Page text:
I have always liked this set of 9 air mail stamps from Mongolia, so I was pretty pleased when I had managed to get all the 9 stamps on the stamps on it. The Mongolian stamp office must have had a penchant for this particular shape - a square put on edge. I don't know if there is a special philatelic term for it. On the pages devoted to Mongolia in the Scott catalogue that shape certainly pops up very often.
This set is neither rare nor expensive. The designs are harmonious and clever: Filigree on each side corner, national emblems on top, and a generic posthorn around the denominations at the bottom. All the stamps in the middle are from different countries and seem to have been picked to illustrate postal communication in different forms, conveying letters by car, by horse, by hearse, by foot, by train, by rocket ... and of course by balloon and reindeer! The occasion for this issue was a meeting by COMECON - The Council for Mutual Economic Assistance - an organization of communist countries led by the USSR, The Soviet Union. That's why we only find stamps from the 'Eastern Bloc' represented, in addition to Cuba and Mongolia.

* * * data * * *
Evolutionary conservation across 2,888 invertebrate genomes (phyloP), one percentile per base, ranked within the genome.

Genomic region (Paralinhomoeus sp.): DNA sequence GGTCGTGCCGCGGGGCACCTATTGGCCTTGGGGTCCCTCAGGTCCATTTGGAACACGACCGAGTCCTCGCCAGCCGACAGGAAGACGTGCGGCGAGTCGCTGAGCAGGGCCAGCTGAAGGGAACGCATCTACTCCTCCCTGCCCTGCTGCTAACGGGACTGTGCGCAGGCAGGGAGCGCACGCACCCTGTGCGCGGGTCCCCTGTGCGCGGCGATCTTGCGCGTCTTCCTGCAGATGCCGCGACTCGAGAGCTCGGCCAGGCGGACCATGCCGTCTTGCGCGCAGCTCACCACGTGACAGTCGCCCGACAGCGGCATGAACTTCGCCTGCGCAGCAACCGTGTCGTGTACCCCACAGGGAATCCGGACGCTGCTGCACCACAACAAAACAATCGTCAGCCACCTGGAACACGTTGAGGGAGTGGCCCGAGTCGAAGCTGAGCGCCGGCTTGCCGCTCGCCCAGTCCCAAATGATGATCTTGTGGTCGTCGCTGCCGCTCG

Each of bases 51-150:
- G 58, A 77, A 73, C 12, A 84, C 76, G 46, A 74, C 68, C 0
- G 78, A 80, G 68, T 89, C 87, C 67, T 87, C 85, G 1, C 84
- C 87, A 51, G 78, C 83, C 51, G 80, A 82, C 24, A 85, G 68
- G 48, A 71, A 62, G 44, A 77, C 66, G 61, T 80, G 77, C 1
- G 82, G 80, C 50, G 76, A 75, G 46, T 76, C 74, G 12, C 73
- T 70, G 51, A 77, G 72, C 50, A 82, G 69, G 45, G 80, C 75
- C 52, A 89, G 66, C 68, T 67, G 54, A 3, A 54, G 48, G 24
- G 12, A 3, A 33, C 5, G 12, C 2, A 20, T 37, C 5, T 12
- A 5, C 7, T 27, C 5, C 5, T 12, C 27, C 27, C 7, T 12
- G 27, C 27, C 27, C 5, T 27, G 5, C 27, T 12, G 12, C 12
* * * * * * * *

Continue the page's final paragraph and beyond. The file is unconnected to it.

One of these Mongolian stamps is definitely worth a closer look. It is this one:
Not only is it a stamp showing another stamp showing a third stamp - which is rather rare and Russian dolls-y - it is also noteworthy because the main stamp on it, the brown and green Cuban 50c, doesn't even exist in this color combination. It is in fact a mix of the two stamps I have placed on each side of it. It must therefore be regarded as a pseudostamp. And a curiosity.
The reason was probably that the designer, when the 50c stamp was chosen for its theme (the first experiments with mail by rocket in 1939) found it hard to reproduce a mainly black stamp with a black frame, as the frame on all the other stamps on stamps in the set. Obviously, a black stamp without white borders and perforation will always be hard to distinguish against a black background. So he chose the brown 50c instead. But the silver rocket imposed on the brown one makes the writing on the green stamp in the middle impossible to read and destroys the connective meaning. So he took the most useful parts of each of the two 50c stamps and made up a new and non-existent one. My guess is that the decision to use such a difficult stamp to reproduce was taken by someone else, and that the designer just had to find his own solution. Anyway; every stamp has a story to tell. And some stamps are unfathomable.